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EconomicPolicyInstitute June 6, 2008

Graduation rates are better than portrayed
Much current literature understates U.S. graduation rates, including Education Week’s new “Diploma Counts” annual report, which maintains that only 71% of U.S. high school students graduate, with the number dropping to 55% for blacks and 58% for Hispanics. EPI President Lawrence Mishel and economist Joydeep Roy argue in a new paper [PDF] published at the Education Policy Analysis Archives that these estimates are substantially below actual graduation rates, especially for minorities. Nobel-prize winner James J. Heckman and Paul A. LaFontaine joined Mishel and Roy in issuing a statement this week warning researchers and policy makers to remain cautious in relying on the “exceedingly inaccurate” data used in the Education Week report.

Test scores alone don’t fully measure school performance
In the June 2008 issue of The School Administrator, EPI Research Associate Richard Rothstein reviews why exclusive reliance on quantitative measures–such as test scores as mandated by No Child Left Behind–have been found inadequate in other public sectors and in the private sector. There is no reason to think schools should be any different. This article summarizes a longer paper Rothstein prepared for the National Center on Performance Incentives.

Military contract shuts out U.S. jobs
A new EPI Briefing Paper, Bailing out on America, shows that an Air Force decision to award a contract for military tanker aircraft to a consortium that includes Europe-based Airbus would cost at least 14,000 new U.S. jobs. The contract–now under review–would also give the winner a leg up in securing future contracts for these aircraft, meaning a loss of even more jobs in the future. The United States is the lone country in the developed world to make these types of purchases without regard to domestic employment or the competitiveness of its domestic aerospace industry. (News release [PDF])

Bush budget scrutinizes unions, lets employers skate
President Bush wants to spend approximately $2,500 per union to ensure compliance with reporting and disclosure laws. By contrast, his budget proposes only $26.08 per employer for the enforcement of labor standards laws, including overtime rules, child labor laws, and the Family and Medical Leave Act, among others. Read about it in this week’s Economic Snapshot.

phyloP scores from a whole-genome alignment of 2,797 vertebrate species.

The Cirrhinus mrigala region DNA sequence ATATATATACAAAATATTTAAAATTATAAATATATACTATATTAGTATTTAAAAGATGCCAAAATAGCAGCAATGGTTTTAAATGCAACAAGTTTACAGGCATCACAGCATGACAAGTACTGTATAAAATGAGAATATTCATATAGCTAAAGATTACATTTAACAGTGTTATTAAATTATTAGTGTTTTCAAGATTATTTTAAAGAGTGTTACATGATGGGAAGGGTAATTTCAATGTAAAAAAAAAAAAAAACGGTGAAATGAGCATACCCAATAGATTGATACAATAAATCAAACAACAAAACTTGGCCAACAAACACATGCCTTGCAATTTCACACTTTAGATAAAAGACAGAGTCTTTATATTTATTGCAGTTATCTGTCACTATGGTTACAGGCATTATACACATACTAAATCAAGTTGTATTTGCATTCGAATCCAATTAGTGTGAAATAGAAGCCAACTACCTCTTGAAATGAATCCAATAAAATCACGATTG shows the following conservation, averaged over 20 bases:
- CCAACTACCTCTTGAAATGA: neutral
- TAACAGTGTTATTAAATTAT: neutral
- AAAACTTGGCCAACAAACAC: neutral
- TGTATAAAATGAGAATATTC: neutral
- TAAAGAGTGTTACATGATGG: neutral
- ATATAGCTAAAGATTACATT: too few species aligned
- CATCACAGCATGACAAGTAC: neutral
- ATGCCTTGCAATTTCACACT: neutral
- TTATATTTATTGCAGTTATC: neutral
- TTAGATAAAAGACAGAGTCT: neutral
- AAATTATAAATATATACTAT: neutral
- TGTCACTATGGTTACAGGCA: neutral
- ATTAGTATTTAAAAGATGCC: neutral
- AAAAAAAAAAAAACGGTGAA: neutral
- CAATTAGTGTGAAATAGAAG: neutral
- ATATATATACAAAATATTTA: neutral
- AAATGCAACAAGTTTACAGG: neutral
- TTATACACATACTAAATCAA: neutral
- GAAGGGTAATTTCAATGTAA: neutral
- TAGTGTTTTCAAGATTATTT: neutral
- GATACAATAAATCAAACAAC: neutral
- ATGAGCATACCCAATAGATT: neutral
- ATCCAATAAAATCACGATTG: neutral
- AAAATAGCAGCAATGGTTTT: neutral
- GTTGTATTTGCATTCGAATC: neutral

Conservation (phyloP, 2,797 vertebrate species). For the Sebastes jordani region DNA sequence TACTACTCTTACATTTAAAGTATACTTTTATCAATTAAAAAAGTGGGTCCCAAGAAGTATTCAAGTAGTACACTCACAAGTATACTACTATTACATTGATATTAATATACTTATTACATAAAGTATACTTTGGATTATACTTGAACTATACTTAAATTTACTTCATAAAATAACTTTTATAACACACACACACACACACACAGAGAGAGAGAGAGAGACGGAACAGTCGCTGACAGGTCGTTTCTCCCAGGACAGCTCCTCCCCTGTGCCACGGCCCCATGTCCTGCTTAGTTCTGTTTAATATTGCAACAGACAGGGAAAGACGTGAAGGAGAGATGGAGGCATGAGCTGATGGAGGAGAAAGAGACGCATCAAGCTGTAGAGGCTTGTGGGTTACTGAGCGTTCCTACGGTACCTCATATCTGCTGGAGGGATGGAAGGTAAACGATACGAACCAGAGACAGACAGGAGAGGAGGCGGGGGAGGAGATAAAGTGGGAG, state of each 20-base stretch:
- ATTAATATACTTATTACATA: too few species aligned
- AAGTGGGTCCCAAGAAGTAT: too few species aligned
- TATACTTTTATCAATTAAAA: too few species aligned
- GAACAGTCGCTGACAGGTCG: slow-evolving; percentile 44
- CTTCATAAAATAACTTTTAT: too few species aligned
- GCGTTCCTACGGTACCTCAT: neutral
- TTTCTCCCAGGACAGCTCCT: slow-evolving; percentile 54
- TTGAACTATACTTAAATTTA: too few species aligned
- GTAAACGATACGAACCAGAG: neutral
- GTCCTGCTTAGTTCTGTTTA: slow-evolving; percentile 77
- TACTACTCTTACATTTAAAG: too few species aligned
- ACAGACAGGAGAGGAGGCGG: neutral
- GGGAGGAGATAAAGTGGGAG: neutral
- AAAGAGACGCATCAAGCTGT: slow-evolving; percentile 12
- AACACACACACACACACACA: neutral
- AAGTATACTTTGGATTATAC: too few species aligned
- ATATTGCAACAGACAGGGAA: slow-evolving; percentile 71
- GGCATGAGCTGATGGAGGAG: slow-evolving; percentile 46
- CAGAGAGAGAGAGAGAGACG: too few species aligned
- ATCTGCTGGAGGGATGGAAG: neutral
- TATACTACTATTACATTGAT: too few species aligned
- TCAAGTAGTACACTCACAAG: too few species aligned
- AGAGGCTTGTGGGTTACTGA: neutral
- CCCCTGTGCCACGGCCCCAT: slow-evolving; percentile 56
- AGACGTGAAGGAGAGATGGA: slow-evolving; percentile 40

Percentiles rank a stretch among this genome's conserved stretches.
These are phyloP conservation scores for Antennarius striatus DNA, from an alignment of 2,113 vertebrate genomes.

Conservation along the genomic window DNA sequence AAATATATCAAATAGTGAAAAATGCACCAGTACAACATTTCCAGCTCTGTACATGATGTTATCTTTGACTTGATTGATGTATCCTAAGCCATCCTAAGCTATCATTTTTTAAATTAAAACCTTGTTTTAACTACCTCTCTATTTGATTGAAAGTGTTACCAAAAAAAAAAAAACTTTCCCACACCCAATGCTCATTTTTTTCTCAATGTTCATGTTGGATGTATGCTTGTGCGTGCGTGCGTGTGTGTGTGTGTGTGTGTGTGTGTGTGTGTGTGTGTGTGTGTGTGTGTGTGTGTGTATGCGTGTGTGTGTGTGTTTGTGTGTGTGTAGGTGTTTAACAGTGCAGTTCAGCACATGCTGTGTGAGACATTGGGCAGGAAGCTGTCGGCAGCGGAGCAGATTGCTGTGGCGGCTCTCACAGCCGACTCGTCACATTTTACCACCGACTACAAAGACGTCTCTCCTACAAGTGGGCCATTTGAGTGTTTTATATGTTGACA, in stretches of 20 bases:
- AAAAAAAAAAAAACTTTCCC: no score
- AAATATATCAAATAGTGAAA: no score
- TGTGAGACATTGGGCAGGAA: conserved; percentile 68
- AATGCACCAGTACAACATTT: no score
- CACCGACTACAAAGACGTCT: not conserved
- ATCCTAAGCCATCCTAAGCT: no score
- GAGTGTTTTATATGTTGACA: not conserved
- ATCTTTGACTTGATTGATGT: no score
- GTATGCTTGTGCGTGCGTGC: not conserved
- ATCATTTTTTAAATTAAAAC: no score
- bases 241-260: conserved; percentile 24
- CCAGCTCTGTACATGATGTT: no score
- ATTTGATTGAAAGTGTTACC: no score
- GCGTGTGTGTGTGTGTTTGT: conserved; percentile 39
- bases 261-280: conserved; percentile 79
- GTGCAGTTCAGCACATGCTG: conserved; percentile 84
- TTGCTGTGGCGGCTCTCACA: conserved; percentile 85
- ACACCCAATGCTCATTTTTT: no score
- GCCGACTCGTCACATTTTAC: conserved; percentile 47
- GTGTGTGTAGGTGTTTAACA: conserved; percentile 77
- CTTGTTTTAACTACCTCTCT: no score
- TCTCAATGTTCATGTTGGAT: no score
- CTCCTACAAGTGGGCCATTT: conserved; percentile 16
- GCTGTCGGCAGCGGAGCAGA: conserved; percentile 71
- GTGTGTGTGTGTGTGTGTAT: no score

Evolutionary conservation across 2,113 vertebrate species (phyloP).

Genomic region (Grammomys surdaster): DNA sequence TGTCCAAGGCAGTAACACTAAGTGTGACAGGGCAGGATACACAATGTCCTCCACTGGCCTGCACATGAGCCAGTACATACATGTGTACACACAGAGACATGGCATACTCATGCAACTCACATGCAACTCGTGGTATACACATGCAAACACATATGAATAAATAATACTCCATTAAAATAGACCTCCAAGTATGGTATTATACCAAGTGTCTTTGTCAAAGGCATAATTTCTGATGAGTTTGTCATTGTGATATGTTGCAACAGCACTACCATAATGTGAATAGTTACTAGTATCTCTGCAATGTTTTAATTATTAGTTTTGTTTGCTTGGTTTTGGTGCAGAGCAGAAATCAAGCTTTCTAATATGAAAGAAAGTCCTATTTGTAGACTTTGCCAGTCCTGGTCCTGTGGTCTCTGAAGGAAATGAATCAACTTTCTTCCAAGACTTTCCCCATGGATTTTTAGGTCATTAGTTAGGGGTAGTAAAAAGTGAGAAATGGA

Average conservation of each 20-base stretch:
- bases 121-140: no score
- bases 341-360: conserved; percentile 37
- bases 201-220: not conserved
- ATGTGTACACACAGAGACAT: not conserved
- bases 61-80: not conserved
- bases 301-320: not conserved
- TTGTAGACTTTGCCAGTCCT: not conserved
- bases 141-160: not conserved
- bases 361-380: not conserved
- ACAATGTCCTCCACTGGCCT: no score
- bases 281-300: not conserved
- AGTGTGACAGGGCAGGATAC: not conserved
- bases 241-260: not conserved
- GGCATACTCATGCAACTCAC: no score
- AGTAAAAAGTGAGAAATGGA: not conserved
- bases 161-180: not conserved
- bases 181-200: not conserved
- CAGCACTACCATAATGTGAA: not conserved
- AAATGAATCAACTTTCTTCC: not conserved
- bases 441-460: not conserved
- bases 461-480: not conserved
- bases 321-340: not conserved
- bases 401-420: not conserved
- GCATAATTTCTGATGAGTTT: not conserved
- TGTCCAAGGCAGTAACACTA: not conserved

A fix for retirement
Washington Post business columnist Martha M. Hamilton had high praise for a new book by EPI board member Teresa Ghilarducci in her June 1 column, “A system that needs to be retired.” As Hamilton wrote:

“Economist Teresa Ghilarducci, author of When I’m Sixty-Four: The Plot Against Pensions and the Plan to Save Them, said creating a new plan is better than tinkering with a bad system to make it better… What I like about Ghilarducci’s proposal is its boldness–the idea that it is better to create a new model than to keep retrofitting a system that presents unacceptable risk for so many workers. Even though defined-contribution plans are being improved, the changes will come too late for some and will be of no use to the vast universe of workers who do not participate in retirement savings plans, many of whom work for small businesses or for themselves.”

Ghilarducci will discuss her book and the plan to improve retirement security at EPI in early July. Stay tuned for details.

From the EPI Blog
Ross Eisenbrey
Corporations Are Stealing Your Constitutional Rights: Forced Arbitration Clauses
Lawrence Mishel
Chair Yellen Is Right: Income and Wealth Inequality Hurts Economic Mobility
Ross Eisenbrey
Businesses Agree—It’s Time To Raise the Minimum Wage
Josh Bivens
Right Thing for Wrong Reason? Why Recent Stock Declines Should Not Motivate Fed Interest Rate Moves
Robert E. Scott
Jack Lew Sees No Evil: Treasury Fails To Name China as a Currency Manipulator for the 12th Time
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